When it comes to ownership and management, there are a lot of alternatives. Simplest is some form of rental: Let the land to a neighbouring farmer on a licence agreement and he is responsible for erecting temporary fencing and grazing the land. Tack sheep is a good example of this in practice, used widely in the UK. Cattle can be slightly harder to control with temporary fencing though, with trained animals and a decent energiser (to power the electric fence), I and a number of farmers are doing just this.
It may be that you decide to enter into a partnership, share-farming agreement or joint venture with a livestock farmer. This can be a great way to give a young farmer a helping hand up the farming ladder. Often such people have bags of enthusiasm, a desire to work hard for long hours but a lack of access to land and capital. Or you may have a neighbour or nearby farmer who would benefit from the opportunity to expand too. If anyone is in the Hertfordshire / Bedfordshire area and would like to discuss this, I am always keen to expand my cattle operations and will be happy to meet with you to talk it through. If you’re further afield then I also provide a consultancy service, to guide you through the different options and pitfalls!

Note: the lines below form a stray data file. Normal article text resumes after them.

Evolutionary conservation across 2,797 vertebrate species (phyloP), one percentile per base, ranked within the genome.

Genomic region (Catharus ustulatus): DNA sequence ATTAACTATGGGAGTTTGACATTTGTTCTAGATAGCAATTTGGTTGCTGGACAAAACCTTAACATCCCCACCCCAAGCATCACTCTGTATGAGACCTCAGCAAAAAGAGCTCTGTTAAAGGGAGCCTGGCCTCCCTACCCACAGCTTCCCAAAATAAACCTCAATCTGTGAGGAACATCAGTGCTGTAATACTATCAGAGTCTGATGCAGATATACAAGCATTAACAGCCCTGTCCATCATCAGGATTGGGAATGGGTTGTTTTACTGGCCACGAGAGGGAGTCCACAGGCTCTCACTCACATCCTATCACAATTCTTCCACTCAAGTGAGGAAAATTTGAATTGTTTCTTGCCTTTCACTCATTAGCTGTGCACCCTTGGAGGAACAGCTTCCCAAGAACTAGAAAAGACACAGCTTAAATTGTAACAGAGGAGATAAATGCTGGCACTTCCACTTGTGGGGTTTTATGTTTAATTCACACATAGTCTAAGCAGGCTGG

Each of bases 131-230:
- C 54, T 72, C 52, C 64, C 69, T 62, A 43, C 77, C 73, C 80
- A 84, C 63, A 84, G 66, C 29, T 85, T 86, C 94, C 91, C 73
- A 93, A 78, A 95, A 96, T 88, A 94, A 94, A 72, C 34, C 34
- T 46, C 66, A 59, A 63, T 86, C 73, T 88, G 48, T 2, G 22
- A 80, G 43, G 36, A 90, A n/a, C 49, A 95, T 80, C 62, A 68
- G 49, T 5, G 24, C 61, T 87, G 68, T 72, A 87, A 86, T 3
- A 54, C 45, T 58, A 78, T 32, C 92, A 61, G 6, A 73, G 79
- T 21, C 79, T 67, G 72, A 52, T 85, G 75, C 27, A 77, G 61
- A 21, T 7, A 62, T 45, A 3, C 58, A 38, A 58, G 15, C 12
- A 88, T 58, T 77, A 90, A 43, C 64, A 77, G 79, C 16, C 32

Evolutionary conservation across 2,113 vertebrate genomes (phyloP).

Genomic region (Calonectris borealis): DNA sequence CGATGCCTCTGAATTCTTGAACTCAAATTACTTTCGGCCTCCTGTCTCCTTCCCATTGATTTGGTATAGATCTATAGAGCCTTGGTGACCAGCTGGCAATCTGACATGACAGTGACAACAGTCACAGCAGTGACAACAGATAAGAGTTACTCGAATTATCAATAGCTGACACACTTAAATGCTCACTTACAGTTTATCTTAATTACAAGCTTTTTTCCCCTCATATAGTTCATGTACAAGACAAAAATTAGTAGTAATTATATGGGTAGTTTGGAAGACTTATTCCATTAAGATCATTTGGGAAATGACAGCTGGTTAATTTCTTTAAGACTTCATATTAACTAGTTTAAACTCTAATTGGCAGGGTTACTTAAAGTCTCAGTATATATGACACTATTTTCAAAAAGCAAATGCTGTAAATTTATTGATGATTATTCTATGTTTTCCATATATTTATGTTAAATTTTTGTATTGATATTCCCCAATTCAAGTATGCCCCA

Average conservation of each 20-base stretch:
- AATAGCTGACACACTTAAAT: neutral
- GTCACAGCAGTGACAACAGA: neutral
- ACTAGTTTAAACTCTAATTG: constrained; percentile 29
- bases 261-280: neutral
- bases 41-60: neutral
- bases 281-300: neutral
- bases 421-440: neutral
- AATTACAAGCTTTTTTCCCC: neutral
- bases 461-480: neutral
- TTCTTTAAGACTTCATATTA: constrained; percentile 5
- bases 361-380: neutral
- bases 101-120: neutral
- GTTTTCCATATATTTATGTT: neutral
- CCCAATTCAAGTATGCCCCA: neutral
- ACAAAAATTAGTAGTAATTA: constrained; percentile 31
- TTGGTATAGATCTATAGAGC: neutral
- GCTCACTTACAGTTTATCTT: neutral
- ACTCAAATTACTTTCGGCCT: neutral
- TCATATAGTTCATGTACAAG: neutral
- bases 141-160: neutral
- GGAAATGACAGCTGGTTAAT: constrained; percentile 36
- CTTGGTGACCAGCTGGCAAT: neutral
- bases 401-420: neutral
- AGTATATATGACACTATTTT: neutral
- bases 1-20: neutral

Fencing and forage
Moving back to things you will need to consider, a properly fenced field, with running water should command a better rent than an unfenced block of land. However, many arable farmers won’t be able to justify the investment when the forage crop is only going to be in the ground for, typically, four or five years. You may prefer the tenant to sort out the fencing. I often use high tensile wire, insulators and removable fence posts as a semi-permanent barrier around the perimeter of a block of land. As already mentioned, if cattle are trained and you have a good (preferably mains) energiser, and you manage the grazing correctly, cattle are very unlikely to escape from such a set-up. The beauty of this is that, with a little work, everything is removable and reusable so, although the initial costs are high, I can spread this over many years and several blocks of land.
A potentially more difficult issue to solve, on many arable farms, is that of providing water. Cattle in particular can drink large quantities every day, especially in hot weather, and some form of pressurised supply – mains or pumped – is preferable to a bowser, though the latter can suffice. There are some decent solar pumping systems on the market nowadays too, which will pump water for considerable distances (as well as powering an electric fence energiser), if you have a river or open water source nearby.
Not all livestock need to be housed during winter, especially on lighterland farms. If you get the stocking rate right and manage the grazing carefully (typically under a mob grazing regime) then it is possible to keep both cattle and sheep outside all year round. However, there is a significant amount of skill required for this and I would always recommend it is undertaken by people with good experience of managing cattle under such systems. I have kept cattle outside all year round for the past six years, including through the “Beast from the East” and have found they are actually healthier, overall, when outside than when they are indoors.